What happened to those nice days of not worrying about clothes washing, and everything was “wash and wear?” Well, they never really existed and we all got clothes that need a higher amount of care so they do stay nicer, longer. Most kids’ clothes do fine in warm water and a hot rinse, but for us people with clothes made of every kind of combinations of fabrics, there isn’t a great choice. They demand cold water, a wash on delicate and a cool dryer. Don’t put petroleum products in your laundry and anything that ends in “oil” happens to be one. It will mess up your more delicate clothes and really mess up your washer! I hope I’ve helped someone because we are not getting too “overcautious” about sanitizing. Some situations are not as needy as others, but you don’t want to lie your head on a pillow case full of minor mildew because you did everything right but left it in the washer too long. Then your hair adds all kinds of junk to the mildew, and believe me you don’t want to know what you breathe in every night. Yet jeans and t-shirts will always put up with enough heat to get them clean. It is the stuff you wear next to your body or use next to your body that are the things that are important.

  3. Justine says:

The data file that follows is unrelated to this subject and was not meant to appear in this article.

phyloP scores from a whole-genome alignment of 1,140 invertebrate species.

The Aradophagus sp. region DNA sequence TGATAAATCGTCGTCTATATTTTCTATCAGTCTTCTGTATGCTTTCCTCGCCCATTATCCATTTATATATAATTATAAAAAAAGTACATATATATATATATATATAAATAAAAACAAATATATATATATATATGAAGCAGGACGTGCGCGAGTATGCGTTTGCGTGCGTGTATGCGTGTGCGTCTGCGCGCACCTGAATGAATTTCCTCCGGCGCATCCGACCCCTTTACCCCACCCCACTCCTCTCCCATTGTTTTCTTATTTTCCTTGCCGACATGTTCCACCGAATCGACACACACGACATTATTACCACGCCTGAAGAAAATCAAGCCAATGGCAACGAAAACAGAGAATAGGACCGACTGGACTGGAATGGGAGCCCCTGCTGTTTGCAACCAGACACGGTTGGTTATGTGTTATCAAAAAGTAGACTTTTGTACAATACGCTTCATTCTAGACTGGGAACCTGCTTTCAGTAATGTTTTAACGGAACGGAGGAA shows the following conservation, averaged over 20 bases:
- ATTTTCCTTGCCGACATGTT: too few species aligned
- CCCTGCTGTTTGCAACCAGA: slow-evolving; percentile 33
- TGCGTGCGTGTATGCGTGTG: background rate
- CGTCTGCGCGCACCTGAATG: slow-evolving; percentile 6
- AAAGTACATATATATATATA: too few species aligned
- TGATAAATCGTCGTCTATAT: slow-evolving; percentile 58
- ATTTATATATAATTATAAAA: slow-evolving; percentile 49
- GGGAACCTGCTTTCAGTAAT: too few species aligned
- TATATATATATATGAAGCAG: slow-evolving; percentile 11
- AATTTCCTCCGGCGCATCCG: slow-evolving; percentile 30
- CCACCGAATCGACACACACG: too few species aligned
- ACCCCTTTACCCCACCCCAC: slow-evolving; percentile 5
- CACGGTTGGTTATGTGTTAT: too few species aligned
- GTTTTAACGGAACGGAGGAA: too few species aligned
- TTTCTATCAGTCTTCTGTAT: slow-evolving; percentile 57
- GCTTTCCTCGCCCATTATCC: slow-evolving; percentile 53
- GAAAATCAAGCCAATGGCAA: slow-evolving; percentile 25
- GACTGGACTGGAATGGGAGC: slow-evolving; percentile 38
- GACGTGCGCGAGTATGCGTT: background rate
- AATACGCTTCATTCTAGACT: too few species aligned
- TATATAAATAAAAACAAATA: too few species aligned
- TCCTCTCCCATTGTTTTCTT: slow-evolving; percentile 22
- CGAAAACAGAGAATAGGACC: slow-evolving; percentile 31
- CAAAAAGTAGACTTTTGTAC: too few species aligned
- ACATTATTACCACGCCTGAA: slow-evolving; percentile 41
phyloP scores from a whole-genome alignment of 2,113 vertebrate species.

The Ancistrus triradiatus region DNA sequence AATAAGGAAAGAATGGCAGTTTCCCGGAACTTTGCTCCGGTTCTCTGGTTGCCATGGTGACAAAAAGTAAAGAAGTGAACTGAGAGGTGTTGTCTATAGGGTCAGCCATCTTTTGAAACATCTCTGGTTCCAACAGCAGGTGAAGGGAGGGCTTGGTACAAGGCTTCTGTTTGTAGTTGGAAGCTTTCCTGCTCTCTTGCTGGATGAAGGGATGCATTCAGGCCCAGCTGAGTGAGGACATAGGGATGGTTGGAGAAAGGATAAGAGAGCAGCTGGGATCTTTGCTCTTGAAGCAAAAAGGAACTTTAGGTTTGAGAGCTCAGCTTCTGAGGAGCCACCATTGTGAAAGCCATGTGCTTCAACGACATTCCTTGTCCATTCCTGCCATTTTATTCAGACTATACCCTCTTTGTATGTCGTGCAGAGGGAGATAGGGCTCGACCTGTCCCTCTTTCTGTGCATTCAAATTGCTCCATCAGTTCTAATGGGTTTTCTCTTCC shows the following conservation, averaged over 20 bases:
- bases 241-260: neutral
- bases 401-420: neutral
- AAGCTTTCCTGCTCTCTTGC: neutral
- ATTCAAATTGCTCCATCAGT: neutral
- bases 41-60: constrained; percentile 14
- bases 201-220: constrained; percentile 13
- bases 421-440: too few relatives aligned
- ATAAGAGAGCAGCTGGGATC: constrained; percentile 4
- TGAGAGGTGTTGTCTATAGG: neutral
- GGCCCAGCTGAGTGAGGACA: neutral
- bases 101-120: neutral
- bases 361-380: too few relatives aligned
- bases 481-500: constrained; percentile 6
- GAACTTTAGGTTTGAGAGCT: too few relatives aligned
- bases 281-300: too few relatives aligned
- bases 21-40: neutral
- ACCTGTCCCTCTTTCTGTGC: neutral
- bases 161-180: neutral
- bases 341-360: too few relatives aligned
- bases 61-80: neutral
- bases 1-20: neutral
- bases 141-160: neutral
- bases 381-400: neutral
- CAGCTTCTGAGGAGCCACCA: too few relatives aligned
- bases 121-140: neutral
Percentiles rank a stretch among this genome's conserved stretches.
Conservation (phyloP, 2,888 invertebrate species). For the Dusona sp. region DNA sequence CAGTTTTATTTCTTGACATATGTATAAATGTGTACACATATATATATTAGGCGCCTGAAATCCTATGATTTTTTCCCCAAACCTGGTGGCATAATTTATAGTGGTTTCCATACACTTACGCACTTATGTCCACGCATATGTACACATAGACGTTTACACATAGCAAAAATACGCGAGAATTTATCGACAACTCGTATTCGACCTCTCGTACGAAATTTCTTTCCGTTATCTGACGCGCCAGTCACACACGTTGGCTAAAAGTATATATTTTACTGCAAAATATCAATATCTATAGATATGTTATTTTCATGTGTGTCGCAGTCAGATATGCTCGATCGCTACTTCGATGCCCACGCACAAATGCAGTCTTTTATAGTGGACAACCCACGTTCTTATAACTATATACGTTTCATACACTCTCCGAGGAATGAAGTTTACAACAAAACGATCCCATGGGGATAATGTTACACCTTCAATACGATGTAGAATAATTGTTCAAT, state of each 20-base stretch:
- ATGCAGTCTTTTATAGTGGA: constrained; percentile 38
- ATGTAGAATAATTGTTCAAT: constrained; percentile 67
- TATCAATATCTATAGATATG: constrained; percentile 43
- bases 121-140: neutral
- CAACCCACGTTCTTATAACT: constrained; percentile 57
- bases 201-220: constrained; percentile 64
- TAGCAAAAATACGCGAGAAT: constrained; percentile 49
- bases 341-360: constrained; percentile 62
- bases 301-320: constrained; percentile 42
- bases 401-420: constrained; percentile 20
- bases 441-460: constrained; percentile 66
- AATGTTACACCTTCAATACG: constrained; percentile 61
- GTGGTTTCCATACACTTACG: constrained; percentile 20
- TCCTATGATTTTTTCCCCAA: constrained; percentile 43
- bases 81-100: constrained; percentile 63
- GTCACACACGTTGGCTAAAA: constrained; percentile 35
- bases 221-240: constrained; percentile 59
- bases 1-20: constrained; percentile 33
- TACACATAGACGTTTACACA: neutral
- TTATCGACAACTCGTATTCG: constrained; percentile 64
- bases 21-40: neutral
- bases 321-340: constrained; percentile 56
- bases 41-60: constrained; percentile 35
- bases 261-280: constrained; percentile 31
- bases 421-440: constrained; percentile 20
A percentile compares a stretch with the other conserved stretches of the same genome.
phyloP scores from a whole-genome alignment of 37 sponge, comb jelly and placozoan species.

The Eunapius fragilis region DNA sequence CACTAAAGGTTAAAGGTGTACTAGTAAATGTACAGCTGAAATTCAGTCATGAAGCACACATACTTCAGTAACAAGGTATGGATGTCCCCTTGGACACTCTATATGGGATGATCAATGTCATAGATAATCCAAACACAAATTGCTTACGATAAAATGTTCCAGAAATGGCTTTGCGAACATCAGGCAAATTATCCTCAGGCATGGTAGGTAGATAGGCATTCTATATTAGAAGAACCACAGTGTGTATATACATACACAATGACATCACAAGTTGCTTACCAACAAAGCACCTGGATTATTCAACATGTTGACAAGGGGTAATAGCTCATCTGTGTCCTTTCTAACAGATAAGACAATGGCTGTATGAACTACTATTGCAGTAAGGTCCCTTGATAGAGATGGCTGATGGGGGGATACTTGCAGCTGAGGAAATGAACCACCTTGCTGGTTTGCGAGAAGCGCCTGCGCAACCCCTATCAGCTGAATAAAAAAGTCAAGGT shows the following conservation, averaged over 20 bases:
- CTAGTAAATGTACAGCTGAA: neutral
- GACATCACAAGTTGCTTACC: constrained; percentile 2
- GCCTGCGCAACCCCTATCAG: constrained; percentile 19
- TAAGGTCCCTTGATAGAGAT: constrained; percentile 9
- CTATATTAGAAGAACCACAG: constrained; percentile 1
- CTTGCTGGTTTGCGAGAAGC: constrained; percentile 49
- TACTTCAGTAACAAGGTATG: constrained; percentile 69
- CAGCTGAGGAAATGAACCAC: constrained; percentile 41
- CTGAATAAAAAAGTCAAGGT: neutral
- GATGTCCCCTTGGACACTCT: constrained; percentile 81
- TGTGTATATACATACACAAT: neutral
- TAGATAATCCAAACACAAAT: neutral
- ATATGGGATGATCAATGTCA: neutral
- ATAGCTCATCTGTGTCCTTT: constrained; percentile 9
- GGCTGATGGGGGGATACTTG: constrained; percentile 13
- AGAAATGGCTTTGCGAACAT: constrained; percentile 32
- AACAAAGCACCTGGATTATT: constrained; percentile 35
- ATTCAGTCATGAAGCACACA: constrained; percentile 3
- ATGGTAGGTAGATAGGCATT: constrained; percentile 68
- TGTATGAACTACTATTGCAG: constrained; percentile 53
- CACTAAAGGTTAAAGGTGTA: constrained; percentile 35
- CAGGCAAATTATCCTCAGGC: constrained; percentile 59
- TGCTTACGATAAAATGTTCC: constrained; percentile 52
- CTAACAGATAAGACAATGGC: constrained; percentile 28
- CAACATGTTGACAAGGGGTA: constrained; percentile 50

I simply ran a search on Amazon.com for “Disinfecting laundry detergent” and came up with a few products. They are rather costly and used as an additive to the laundry. I am not sure how safe they are for use with an HE machine though. If you find you will need to disinfect clothing regularly I would highly recommend investing in one of these products. Read all the info about them though, first. I have not purchased any, just looked them up now, because they are too costly. But as I said, it would probably be a good investment for someone working in a field where they are exposed to pathogens and such. My LG washer (I LOVE IT I LOVE IT I LOVE IT) has both allergen and sanitize but wash at high temps. I love that but with things that are “hand wash in cold water only” items? Hmm. With my present economic status, I have found myself hitting the Salvation Army once or twice in search of work clothes, etc. It never used to bother me and a lot of times in the past I never even bothered to wash the stuff I’d bring home but now I am super conscious about contamination. Anything that comes home goes directly from an airtight tied bag right into a dryer on high for 30-45 minutes, then washed. This leaves me still feeling unsure, though, about things like fungus, viruses, bacteria, etc. I know when dried on high, stuff in my LG dryer gets up to about 160. I am rather surprised that disinfecting laundry products have not really been developed and marketed. Of all the over the top ways they market the anti-germ campaign to OCD Americans who fear germs around their children at home, you’d think where we wash our laundry (generally a very dirty thing) would be the most relevant? People go out into the world, they sit on buses, in seats in public restaurants, etc. I worry more about that than what germs I might catch on my bathroom mirror from sprinkling it by accident with toothpaste from my own mouth. Ever see that commercial? It’s too much.